AP: The NOIR concept definitely has pulp overtones. Do you think comics and pulps are taking full advantage of the ties they have to each other or could there be more pulpy comics, more interaction between the two genres?
MF: That’s an interesting question and maybe, yes, more could be achieved. My overview is far from extensive but I have noticed that it’s comic creators, rather than pulp writers, who tend to try and address the issue most. I’m thinking Mike Mignola, and more recently Darwyn Cooke, particularly his, ”The Outfit”, which retells one of Richard Stark’s Parker novels in various pulpy/retro styles and combinations. I would quite like to be involved with a prose and illustration story that took equal shares of the narrative but that didn’t just revert to comic book format for the storytelling.
AP: You’re also the artist on Airship 27’s/Cornerstone Books’ THE GREEN LAMA: UNBOUND as well as upcoming Green Lama projects. Is this just another gig for you or do you have particular interest in bringing the Green Lama to life?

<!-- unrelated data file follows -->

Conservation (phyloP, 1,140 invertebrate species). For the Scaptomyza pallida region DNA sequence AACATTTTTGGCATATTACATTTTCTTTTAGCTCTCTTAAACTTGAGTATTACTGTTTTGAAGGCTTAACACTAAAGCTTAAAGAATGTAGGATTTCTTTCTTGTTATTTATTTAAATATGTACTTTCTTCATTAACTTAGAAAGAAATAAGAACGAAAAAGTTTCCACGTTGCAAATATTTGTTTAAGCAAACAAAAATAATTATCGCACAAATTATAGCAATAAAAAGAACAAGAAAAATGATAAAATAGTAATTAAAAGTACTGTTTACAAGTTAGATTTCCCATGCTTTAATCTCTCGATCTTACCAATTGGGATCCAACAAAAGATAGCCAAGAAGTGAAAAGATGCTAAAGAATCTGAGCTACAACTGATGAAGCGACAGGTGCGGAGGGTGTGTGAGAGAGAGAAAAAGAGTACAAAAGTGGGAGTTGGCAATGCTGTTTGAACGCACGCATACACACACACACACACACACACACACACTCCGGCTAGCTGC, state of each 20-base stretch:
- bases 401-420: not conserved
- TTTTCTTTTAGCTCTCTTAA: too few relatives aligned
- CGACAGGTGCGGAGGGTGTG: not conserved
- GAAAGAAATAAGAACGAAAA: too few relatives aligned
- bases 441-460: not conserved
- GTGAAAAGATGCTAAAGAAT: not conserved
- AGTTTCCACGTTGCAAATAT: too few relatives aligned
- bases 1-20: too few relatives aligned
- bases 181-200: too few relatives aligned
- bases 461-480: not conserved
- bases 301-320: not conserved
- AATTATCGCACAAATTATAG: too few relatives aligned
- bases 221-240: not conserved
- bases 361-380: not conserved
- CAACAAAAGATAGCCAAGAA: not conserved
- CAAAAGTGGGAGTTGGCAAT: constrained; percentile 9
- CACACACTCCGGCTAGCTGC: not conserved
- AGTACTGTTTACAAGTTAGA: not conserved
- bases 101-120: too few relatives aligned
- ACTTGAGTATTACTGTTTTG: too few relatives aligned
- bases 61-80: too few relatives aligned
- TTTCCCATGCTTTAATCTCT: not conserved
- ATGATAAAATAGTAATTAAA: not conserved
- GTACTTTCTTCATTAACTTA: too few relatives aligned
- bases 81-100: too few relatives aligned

MF: No, it’s not a commercial commitment anymore; I do genuinely want to contribute to the development of all the Green Lama characters. I actually enjoy making pictures which are not directly tied to any preconceived narrative, precisely because it’s a fictitious world I like to explore. Infact, while I was awaiting Adam Garcia’s draft of Green Lama: Unbound, and for Airship 27’s decision on what scenes they wanted me to illustrate, I kept on producing pictures. I’m not sure how exactly but Adam has said repeatedly that some of them directly influenced the content and direction of his story. It’s a very nice relationship to have with a writer, when your contribution extends to that kind of creative development. In fact my working relationship with Adam is very special.